Computers have an amazingly wide range of tasks they can perform. They play a large part in just about every aspect of modern life.
Despite this, essentially all computers work on the same basic principles. This infographic series will cover how computers work.
Computers are basically a big bunch of transistors. A modern CPU can have billions of them.
Transistors are incredibly small to fit so many in a computer chip. Currently, they can be made to be around 10 – 20nm in size.
Transistors consist of two electrodes and one control wire.
When an input current is sent to a transistor through the control wire, the centre becomes conductive. This allows a separate current to flow between the electrodes and produce an output.
With transistor inputs and outputs, the presence of a current is represented by a ‘1’. The absence of a current is represented by a ‘0’.
The term semiconductor refers to the function of a transistor. It can be a switch between being an insulator and conductor when needed.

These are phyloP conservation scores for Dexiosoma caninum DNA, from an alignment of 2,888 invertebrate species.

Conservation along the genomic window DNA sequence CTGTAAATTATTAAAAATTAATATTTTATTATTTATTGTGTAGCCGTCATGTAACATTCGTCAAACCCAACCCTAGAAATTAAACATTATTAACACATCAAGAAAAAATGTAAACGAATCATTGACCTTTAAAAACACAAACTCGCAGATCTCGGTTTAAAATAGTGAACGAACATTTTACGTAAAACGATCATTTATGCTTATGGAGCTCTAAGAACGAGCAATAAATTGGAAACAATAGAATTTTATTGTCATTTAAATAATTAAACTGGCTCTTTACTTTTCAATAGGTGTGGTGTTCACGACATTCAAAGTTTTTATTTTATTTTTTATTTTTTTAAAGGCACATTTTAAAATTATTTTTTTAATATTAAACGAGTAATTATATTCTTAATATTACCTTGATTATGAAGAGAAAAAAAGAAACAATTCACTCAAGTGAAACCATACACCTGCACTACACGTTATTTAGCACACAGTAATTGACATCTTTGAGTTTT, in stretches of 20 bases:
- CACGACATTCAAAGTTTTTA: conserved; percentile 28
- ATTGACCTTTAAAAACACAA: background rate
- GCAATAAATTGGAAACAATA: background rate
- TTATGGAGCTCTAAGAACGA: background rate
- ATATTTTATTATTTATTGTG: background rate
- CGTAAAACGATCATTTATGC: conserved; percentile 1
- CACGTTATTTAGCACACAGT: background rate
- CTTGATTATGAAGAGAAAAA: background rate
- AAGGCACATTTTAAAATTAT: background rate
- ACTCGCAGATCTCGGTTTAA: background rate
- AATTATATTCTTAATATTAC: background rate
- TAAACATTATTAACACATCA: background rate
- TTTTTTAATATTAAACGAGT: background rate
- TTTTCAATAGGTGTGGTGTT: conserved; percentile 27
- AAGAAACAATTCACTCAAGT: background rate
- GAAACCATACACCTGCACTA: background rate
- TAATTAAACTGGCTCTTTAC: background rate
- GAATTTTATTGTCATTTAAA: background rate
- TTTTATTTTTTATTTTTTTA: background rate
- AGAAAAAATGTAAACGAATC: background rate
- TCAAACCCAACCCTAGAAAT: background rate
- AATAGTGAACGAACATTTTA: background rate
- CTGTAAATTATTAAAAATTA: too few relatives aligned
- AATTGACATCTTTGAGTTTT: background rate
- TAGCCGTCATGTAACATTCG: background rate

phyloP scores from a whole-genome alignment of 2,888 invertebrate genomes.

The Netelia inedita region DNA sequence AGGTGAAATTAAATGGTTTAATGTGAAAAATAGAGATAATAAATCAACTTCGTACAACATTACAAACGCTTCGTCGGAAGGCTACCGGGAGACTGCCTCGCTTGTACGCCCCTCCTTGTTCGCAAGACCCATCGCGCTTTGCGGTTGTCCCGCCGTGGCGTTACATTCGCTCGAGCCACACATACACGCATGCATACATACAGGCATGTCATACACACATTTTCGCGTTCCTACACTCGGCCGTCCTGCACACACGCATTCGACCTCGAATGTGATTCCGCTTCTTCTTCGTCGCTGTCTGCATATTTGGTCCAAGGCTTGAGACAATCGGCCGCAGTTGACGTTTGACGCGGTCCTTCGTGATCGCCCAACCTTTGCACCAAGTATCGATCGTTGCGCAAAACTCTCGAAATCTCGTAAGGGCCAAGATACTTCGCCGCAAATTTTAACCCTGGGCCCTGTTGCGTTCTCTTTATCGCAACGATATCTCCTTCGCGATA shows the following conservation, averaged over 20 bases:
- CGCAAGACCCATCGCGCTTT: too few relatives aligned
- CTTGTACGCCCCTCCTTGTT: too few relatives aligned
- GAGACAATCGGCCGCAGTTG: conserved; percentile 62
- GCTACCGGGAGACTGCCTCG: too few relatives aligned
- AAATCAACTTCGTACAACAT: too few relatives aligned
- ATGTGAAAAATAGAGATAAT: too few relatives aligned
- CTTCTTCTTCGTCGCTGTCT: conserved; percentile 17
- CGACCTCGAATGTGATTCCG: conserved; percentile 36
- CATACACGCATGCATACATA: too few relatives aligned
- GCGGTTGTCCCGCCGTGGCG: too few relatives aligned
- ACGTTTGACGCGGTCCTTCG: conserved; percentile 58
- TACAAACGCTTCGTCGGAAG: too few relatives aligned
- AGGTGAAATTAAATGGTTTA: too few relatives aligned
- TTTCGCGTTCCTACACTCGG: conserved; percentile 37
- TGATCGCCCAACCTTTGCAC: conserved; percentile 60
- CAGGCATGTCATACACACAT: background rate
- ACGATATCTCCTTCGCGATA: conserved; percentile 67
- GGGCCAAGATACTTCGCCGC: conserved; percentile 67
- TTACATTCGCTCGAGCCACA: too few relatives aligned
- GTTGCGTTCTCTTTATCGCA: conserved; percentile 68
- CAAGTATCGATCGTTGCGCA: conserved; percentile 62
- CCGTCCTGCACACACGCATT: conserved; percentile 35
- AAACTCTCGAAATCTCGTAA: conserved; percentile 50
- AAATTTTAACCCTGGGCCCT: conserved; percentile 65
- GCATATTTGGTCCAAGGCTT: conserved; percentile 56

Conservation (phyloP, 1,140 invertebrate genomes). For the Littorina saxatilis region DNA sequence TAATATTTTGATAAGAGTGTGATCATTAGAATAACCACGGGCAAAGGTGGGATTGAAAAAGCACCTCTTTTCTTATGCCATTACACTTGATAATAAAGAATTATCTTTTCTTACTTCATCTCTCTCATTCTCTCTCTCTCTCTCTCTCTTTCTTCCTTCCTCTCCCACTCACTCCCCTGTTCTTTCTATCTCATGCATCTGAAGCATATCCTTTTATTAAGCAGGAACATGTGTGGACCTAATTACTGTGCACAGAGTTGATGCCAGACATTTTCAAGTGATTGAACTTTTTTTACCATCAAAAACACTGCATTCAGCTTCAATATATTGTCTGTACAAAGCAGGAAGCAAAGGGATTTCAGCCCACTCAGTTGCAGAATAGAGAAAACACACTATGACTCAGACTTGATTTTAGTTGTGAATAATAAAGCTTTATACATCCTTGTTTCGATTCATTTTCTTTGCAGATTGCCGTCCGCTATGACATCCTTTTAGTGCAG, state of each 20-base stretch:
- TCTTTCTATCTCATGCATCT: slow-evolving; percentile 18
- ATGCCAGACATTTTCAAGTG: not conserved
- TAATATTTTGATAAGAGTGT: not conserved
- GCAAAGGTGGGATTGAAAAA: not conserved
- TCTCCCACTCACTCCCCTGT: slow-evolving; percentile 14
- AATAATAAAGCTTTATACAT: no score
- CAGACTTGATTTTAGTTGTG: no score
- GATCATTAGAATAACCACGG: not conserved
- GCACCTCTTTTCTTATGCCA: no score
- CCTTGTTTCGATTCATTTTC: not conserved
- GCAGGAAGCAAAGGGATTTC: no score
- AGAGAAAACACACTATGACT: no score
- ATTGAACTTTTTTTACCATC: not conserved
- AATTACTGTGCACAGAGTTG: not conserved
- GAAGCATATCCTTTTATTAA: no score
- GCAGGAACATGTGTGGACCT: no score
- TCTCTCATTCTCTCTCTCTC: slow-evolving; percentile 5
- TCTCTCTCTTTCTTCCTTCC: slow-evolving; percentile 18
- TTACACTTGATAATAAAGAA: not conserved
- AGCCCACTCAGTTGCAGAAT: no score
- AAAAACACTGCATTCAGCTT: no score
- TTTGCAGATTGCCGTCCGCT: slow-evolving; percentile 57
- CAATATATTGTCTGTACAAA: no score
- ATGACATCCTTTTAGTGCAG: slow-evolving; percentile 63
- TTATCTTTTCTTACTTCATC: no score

Transistors are made from silicone. Ever heard of the place ‘Silicone Valley’?
Transistors can be arranged in various ways to make logic gates. These logic gates perform logical operations. The three fundamental logic gates are shown in this infographic. These are the AND gate, the OR gate, and the NOT gate.
Pay attention to how the output states change with respect to the input states in the infographic. Below is a summary of the logical operations of each.
The output is 1 only when both inputs are 1. Otherwise, the output is 0.
The output is 1 when either or both of the inputs are 1. The output is 0 only when both inputs are 0.
The output state is the inverse of the input. So, when the input is 1, the output is 0. And when the input is 0, the output is 1.
More complex logic gates can be made by combining these fundamental gates.
Look out for How Computers Work Part 2!